Joe Biden widens lead in Democratic race in latest Quinnipiac poll
Joe Biden has a double-digit lead in the Democratic presidential race, and Donald Trump is gaining in the hypothetical matchups for next November.
This from the latest Quinnipiac University poll, which has Biden at 29 percent among Democrats and Democrat-leaning independents.
Bernie Sanders is at 17 percent, with Elizabeth Warren at 15 percent and Pete Buttigieg at 9 percent.
Michael Bloomberg, a late entrant to the party nomination race, is at just 5 percent.
Biden gained five points from the latest Quinnipiac poll, back on Nov. 26, while Buttigieg has dropped seven points from his 16 percent showing in that one.
Sanders had been fourth in the Democratic field on Nov. 26, at 13 percent. Warren had been at 14 percent, after leading the race for most of the summer.
“This is the first time Biden has had a double-digit lead since August, and Sanders’ best number since June. While Warren’s numbers seem to have stabilized, Buttigieg’s numbers have dipped,” Quinnipiac University Polling Analyst Tim Malloy said.
If the general election for president were being held today, 51 percent of registered voters say they would vote for Joe Biden, while 42 percent say they would vote for President Trump.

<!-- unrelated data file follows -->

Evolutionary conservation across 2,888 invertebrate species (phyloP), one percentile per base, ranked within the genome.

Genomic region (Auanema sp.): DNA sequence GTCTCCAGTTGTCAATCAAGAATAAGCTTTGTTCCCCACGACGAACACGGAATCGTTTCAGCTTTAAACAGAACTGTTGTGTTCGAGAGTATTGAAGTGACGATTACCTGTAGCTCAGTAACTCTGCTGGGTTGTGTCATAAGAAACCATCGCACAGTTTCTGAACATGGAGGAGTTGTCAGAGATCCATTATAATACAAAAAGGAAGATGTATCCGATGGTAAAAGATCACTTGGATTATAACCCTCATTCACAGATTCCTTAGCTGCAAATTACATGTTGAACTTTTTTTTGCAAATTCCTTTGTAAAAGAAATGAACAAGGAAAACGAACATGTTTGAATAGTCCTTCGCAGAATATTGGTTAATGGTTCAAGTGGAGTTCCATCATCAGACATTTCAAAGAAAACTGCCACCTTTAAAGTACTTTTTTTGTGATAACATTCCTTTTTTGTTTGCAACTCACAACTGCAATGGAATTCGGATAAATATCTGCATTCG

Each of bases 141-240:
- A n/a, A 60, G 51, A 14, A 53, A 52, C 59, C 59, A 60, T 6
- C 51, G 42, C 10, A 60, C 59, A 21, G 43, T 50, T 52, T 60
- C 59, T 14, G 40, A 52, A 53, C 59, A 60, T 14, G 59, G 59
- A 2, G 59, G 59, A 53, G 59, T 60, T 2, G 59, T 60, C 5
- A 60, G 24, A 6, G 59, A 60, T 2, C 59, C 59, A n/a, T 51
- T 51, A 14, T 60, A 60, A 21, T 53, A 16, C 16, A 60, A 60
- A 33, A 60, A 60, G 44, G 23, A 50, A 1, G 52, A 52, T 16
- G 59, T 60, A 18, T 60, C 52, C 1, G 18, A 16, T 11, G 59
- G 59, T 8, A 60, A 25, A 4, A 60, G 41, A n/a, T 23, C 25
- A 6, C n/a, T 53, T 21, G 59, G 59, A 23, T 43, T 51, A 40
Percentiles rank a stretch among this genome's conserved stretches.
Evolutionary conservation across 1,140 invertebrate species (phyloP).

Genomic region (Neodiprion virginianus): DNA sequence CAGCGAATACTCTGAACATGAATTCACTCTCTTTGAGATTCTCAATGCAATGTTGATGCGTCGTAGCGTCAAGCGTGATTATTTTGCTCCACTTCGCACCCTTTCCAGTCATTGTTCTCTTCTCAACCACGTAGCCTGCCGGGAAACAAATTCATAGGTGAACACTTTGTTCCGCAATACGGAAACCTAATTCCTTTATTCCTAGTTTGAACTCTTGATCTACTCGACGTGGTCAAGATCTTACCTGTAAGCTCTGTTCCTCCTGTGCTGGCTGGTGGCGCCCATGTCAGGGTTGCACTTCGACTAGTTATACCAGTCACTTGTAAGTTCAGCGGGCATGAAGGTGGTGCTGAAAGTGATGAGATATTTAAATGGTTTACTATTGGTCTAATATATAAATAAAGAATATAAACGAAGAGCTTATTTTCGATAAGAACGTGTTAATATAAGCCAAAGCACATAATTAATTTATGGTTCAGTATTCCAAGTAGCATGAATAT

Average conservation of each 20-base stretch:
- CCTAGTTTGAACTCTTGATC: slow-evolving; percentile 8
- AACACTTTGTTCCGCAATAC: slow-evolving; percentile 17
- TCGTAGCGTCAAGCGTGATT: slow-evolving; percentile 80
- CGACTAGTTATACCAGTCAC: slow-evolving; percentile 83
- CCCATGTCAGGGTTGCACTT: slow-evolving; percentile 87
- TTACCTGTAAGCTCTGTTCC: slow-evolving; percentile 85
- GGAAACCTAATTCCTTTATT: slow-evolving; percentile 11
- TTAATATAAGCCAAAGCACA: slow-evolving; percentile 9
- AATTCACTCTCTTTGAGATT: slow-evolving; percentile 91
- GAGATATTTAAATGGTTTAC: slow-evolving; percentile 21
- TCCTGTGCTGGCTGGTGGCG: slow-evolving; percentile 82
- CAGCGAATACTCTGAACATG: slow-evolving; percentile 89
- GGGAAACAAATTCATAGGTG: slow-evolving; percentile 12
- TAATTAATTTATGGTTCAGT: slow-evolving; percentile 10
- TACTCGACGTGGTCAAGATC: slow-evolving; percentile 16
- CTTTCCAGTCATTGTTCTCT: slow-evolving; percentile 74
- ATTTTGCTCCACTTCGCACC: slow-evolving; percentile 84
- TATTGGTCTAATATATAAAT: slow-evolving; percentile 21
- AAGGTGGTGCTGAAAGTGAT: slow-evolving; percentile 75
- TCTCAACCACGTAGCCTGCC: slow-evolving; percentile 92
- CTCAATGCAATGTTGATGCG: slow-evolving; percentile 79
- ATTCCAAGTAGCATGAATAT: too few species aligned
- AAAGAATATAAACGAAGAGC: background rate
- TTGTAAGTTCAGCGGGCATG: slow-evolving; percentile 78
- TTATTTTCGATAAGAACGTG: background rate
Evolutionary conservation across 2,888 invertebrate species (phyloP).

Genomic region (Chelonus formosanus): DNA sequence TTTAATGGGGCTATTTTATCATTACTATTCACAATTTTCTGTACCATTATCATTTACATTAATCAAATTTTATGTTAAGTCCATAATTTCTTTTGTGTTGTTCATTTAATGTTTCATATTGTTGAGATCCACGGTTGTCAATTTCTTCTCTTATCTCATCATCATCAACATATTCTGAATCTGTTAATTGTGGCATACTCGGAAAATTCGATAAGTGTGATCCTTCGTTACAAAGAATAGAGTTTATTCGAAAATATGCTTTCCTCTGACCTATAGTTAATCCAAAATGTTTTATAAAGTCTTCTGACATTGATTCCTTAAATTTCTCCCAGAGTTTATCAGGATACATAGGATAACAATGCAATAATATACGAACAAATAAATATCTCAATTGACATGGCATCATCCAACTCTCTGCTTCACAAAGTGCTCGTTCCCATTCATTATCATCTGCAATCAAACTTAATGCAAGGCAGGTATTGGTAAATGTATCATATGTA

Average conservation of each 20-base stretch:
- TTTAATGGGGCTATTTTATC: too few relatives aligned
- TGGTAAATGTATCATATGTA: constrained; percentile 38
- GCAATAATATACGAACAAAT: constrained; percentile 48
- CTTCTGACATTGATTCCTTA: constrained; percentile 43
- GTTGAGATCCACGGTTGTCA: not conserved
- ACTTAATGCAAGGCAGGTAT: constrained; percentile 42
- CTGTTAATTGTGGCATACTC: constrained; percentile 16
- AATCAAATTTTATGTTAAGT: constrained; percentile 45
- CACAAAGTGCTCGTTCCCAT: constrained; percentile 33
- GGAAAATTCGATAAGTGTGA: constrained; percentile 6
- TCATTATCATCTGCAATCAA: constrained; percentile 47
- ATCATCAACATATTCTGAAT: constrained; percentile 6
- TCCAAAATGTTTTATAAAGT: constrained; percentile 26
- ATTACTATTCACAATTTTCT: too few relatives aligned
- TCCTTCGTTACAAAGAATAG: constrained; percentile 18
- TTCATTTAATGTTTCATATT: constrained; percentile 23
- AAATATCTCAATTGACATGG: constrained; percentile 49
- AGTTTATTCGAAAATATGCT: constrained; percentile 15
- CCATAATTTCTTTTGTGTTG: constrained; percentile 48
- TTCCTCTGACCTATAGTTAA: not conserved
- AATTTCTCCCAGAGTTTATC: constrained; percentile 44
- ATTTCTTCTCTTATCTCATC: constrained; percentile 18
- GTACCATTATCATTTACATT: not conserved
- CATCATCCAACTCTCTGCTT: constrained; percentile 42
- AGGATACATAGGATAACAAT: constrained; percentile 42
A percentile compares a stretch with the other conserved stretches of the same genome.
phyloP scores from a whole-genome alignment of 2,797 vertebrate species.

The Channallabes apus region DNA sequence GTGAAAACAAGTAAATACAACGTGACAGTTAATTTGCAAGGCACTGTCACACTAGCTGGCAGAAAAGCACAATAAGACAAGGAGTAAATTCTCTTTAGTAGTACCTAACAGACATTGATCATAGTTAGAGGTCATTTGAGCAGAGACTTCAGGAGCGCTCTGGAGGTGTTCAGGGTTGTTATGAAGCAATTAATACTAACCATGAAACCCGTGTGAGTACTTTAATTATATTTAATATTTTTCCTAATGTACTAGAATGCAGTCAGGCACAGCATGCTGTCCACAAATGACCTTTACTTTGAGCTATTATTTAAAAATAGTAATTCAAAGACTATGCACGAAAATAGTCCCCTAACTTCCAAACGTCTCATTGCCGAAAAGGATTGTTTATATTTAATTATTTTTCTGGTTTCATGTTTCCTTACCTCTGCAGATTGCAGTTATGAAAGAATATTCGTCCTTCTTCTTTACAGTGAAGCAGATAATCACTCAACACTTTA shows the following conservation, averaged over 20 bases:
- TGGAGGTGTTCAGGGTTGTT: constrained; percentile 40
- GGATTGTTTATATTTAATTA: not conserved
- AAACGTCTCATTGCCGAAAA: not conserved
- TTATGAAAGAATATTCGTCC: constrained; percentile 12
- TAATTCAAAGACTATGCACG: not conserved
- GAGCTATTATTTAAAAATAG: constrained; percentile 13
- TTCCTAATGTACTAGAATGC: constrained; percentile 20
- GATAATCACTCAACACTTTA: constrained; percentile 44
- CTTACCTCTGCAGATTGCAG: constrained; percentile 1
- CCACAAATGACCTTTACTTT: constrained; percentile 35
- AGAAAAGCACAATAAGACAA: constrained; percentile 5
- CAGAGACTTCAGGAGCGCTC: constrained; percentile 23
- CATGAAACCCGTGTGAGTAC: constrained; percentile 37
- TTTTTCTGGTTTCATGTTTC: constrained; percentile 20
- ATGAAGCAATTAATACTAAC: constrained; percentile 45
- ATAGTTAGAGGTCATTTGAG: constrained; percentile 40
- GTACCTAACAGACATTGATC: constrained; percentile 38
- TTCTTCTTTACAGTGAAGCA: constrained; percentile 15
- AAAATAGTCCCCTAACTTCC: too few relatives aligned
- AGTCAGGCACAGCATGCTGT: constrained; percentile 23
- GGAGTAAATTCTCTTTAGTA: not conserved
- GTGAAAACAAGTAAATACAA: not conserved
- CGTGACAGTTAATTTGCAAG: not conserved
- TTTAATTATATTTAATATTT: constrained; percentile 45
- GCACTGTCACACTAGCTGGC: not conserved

When Trump is matched against other Democratic contenders the race remains in single digits:
- Bernie Sanders gets 51 percent, while Trump has 43 percent
- Elizabeth Warren receives 50 percent and Trump gets 43 percent
- Michael Bloomberg gets 48 percent to Trump’s 42 percent
- Pete Buttigieg has 48 percent, while Trump receives 43 percent
- Amy Klobuchar receives 47 percent, while Trump has 43 percent
This compares to an Oct. 8 poll, in which Biden beat Trump 51 – 40 percent, Sanders led Trump 49 – 42 percent, and Warren won against Trump 49 – 41 percent.
At this point in the 2016 election cycle, a Dec. 2, 2015 Quinnipiac University national poll found that 47 percent of voters said that they would vote for the eventual Democratic nominee Hillary Clinton, while 41 percent said that they would vote for Trump, the eventual Republican nominee.